venison stroganoff

Cheers, deers! Venison stroganoff (with a drop of gin to keep you warm)

Venison. It’s the dish of royalty, beloved of chef’s everywhere and it’s one of the most delicious, full-flavoured meats out there. It’s highly sought after in high end restaurants from London to Barcelona and it’s a must have meal at posh Scottish hunting lodges. But it’s strangely undervalued for every day eating.

However, this delicious meat is increasingly recognised not only for its delicious taste, but for its health giving qualities.  It’s blessed with a low fat content and loads of vital minerals and vitamins. 
Different (and ultimately more flavoursome) than traditional beef and other roasted meats, it’s worth taking a step out of the ordinary when it’s on the menu.

But what makes venison so different?

Venison is very lean with a rich, earthy flavour that generally mimics the landscape on which it has been raised. Often, you can pick up notes of acorns and wild herbs that were its staple diet during its life. Also, due to its lower fat content, it’s not quite as juicy as traditional beef.  But as if to make up for this deficit, it also has a firmer, smoother texture which works perfectly in this rich, creamy recipe.

So, what does all this have to do with gin, I hear you ask?

Well, we love venison and we love gin, so we thought we’d investigate how best to combine these flavours into a beautiful, hearty dish to celebrate the end of winter and the beginning of spring. 
Welcome to our delicious Venison Stroganoff, a warming, spicy, earthy recipe that will heat you up from the inside. Meals like this are best enjoyed in front of a roaring fire in a country pub somewhere in the Scottish Highlands.  But it’s delicious anywhere!

It contains a decent slug of gin to give it a juniper kick and to keep us reminded of the things we like most.  There are some mushrooms, a kick of mustard, some juniper berries and a generous helping of rich double cream to bring it all together. Oh, and did we mention a large portion of gin instead of the traditional Cognac? Honestly, this is a delicious recipe, easy to make and best drunk with a hand crafted Scottish gin from the Highlands for an extra dash of respectability and style.  So, here’s our recipe.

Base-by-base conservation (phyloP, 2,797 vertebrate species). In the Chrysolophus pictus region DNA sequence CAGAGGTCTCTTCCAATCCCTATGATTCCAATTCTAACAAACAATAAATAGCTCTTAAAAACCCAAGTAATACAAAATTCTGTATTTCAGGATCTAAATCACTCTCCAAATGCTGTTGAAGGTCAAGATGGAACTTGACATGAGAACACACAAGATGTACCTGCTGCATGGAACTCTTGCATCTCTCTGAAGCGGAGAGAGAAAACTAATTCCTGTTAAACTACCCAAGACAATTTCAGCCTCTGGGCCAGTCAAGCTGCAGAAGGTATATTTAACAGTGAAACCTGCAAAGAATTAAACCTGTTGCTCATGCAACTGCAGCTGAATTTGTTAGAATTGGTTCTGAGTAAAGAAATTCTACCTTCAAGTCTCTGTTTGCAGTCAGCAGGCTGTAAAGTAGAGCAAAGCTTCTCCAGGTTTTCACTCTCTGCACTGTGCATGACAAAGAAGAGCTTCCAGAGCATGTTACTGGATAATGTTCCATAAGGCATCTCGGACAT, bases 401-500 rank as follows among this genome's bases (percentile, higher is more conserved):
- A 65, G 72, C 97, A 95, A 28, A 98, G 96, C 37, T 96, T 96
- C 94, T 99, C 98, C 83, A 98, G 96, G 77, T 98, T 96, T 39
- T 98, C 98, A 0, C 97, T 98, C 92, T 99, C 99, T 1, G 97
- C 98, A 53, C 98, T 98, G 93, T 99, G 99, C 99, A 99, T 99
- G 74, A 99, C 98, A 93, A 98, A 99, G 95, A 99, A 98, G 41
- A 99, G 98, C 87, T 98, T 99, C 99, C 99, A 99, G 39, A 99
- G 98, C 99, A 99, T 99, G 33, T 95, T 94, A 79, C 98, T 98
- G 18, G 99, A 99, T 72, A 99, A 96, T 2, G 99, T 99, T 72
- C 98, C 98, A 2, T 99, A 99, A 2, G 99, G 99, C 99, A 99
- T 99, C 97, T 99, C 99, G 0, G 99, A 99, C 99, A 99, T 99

Dive in and enjoy.

Venison Stroganoff with gin recipe

Ingredients:

  • 1 onion
  • 2 cloves of garlic
  • Olive oil
  • Salt and pepper
  • 500g tenderloin of venison
  • 250g of field mushrooms
  • 50 ml of Scottish gin
  • 3 juniper berries
  • 1tsp Dijon style mustard
  • 2 tbsp of thick double cream
  • 1 sprig fresh rosemary

Method:

  1. Finely slice the onion and garlic so that it cooks quickly
  2. Heat a shallow frying pan on low heat and add a few drops of oil, the garlic and the onion
  3. Season with a pinch of salt and pepper
  4. Slice the mushrooms and add to the garlic and onions
  5. While they are cooking slice the venison into thin strips and season with salt and pepper
  6. Finely chop the rosemary and sprinkle over the venison
  7. Drizzle with olive oil and rub all the flavours in
  8. Add to the pan and brown evenly
  9. Add the gin, the juniper berries and the mustard
  10. Pour in the double cream and stir
  11. Serve with pasta or sauteed potatoes and green beans
  12. Pour yourself a large Scottish G&T and dig in.

We think you’re going to love this one!


Written by Steve (with a little help from Ruddles, the gin dog!)

Don’t forget to follow us on our facebook community page to join in the gin discussion.


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Jinzu (Japan/Scotland): Scottish gin with a Japanese twist

Dee Davis has created Jinzu, a lovely gin. Inspired by a visit to Japan and a lifelong interest in flavour combinations, she’s managed to  create a classic British gin with an elegant and subtle Japanese twist. The resulting gin (named after a Japanese river surrounded by cherry blossom trees) is a subtle triumph.  Dee has managed to blend fragrant Japanese Sake with a traditional gin. 
This Scottish gin is built on a solid base of traditional Juniper (from Tuscany).  Dee then allows the citrus flavours of Yuzu lemon and a hint of cherry blossom in to the gin. And then she adds the magic ingredient, distilled Junmai sake from Japan. The result: an elegant, creamy and refreshing gin that hits just the right spot.